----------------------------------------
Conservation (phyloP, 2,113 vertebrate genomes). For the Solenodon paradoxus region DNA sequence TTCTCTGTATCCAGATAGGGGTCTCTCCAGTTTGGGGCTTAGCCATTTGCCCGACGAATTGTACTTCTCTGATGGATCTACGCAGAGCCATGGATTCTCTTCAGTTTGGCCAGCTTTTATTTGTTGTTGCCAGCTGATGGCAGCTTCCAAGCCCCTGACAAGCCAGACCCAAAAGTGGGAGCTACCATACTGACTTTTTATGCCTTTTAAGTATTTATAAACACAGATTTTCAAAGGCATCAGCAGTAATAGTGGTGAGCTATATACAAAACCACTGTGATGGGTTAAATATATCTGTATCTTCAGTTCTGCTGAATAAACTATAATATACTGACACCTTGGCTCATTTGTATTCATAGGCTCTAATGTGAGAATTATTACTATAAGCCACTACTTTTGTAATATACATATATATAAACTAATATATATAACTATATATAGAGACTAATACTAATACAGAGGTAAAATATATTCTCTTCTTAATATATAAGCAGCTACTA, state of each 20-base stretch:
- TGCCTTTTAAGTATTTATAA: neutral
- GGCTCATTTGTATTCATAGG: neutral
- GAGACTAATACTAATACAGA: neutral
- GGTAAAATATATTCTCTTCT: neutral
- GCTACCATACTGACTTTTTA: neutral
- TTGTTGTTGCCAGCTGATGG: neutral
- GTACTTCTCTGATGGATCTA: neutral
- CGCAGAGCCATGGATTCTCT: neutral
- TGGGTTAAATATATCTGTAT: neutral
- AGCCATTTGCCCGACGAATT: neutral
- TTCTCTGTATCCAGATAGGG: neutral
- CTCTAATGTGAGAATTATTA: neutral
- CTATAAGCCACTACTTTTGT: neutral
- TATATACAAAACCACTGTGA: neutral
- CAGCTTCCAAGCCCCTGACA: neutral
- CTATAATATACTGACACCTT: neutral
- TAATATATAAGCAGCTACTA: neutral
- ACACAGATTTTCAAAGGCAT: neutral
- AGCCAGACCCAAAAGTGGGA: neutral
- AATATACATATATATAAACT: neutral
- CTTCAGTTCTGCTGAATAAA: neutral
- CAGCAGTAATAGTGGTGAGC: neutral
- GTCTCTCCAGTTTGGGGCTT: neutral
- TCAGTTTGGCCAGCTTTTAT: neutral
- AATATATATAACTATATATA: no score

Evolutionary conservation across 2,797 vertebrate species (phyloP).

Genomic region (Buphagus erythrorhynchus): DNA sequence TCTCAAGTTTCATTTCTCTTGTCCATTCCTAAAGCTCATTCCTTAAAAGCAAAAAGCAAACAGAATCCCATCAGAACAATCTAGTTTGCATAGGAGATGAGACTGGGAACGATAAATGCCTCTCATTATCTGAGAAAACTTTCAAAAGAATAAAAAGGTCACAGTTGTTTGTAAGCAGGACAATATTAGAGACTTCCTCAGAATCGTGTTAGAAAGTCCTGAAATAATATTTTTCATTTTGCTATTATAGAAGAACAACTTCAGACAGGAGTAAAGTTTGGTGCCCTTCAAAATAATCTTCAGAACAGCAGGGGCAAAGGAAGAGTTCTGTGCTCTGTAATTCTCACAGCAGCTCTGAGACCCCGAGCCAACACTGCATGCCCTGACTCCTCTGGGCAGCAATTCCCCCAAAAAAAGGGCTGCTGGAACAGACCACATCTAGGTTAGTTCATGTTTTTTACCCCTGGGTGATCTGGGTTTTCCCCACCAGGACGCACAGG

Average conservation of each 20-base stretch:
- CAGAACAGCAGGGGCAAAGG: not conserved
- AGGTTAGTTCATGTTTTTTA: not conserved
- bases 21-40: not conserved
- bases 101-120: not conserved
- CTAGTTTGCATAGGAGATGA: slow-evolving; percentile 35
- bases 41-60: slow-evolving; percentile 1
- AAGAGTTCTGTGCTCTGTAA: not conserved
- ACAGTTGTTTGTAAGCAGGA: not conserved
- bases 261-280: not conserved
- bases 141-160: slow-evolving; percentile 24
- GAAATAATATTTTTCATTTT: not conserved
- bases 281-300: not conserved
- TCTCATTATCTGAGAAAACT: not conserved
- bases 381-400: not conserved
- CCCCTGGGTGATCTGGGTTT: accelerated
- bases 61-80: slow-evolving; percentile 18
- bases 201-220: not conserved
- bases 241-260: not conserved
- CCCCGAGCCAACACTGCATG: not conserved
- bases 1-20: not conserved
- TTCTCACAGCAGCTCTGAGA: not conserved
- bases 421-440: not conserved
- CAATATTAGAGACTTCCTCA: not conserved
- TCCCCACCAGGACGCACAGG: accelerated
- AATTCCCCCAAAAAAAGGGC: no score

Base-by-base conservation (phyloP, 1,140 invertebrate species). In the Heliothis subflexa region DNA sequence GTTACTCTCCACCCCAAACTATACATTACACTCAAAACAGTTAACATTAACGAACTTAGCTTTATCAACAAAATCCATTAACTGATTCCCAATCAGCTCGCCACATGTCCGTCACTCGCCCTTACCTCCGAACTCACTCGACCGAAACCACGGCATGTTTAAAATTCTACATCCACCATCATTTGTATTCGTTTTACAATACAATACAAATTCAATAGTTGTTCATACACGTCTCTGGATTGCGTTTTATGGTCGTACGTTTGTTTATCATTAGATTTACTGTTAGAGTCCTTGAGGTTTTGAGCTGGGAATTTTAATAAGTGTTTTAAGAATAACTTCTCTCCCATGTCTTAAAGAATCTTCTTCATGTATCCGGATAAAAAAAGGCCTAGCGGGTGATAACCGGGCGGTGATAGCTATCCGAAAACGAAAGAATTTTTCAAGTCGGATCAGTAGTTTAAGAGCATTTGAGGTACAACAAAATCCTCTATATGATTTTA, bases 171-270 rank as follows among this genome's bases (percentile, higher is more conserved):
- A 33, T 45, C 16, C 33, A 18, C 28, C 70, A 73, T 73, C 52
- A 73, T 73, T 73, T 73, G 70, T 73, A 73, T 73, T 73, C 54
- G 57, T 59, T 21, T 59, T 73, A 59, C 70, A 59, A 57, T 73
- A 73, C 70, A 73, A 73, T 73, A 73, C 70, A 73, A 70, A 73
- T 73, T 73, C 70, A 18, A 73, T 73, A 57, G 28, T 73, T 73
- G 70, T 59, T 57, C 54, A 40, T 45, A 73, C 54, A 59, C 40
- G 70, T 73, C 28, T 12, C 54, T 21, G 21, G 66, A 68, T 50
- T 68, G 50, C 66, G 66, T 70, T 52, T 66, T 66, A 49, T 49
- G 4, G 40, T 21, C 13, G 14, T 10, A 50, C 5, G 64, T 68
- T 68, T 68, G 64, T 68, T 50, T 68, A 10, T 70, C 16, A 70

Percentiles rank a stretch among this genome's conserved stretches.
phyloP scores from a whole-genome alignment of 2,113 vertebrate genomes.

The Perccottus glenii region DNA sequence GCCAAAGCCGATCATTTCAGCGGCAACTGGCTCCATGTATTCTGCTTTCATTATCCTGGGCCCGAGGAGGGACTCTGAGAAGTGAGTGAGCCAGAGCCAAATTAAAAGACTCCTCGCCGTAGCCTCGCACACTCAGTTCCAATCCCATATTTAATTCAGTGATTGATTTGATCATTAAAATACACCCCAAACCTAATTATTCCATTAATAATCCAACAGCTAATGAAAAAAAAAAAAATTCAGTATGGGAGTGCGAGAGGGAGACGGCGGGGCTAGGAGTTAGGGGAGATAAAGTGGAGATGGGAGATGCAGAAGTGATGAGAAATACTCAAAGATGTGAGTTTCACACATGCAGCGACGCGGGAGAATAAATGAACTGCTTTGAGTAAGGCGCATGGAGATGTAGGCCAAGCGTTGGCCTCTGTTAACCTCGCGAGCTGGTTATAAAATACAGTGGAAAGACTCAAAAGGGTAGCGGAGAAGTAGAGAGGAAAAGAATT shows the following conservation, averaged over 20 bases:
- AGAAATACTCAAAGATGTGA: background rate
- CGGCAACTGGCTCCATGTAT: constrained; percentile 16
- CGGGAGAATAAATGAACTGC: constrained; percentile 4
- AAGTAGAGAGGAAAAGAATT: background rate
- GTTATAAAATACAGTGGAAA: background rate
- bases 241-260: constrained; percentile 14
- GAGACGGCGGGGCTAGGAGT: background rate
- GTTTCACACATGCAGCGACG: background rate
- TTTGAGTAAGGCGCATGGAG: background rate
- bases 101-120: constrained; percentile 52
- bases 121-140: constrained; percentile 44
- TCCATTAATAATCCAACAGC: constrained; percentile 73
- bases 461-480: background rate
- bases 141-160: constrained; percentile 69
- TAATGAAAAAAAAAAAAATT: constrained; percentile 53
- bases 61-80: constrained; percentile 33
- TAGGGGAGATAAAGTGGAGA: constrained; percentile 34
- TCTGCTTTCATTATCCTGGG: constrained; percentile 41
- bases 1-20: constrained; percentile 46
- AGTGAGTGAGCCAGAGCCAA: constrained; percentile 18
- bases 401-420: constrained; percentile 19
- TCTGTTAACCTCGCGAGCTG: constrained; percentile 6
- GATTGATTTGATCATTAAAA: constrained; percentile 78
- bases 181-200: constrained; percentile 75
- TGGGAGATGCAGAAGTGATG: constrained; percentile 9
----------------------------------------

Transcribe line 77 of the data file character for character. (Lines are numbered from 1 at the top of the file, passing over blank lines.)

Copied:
- TTTGAGTAAGGCGCATGGAG: background rate